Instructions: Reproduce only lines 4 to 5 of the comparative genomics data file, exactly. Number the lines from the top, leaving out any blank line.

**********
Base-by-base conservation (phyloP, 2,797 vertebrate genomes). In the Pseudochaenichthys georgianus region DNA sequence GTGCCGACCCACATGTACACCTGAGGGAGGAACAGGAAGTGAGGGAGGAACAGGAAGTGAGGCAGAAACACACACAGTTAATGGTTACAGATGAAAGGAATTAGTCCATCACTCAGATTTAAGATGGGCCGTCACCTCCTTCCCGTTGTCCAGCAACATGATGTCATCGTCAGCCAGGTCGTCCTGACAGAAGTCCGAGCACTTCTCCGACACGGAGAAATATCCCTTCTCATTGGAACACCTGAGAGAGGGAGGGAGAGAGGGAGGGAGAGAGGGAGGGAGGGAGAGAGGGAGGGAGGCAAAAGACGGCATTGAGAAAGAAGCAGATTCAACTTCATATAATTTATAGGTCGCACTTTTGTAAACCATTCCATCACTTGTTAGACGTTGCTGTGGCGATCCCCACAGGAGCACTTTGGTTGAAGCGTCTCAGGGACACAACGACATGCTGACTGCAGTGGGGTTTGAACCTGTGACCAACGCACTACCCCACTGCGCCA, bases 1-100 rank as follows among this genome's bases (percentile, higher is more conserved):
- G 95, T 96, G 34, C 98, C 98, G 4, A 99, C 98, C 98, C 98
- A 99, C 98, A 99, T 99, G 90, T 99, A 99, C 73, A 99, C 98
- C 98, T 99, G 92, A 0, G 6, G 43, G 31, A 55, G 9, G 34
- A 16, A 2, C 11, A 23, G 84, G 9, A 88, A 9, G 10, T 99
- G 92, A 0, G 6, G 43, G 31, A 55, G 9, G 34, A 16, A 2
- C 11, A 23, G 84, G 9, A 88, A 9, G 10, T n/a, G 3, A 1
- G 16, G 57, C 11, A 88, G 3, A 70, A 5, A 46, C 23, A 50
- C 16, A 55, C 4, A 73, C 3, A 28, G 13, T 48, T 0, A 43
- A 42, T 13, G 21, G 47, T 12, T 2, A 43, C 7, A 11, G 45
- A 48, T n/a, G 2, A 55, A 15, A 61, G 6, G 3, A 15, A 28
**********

- C 98, T 99, G 92, A 0, G 6, G 43, G 31, A 55, G 9, G 34
- A 16, A 2, C 11, A 23, G 84, G 9, A 88, A 9, G 10, T 99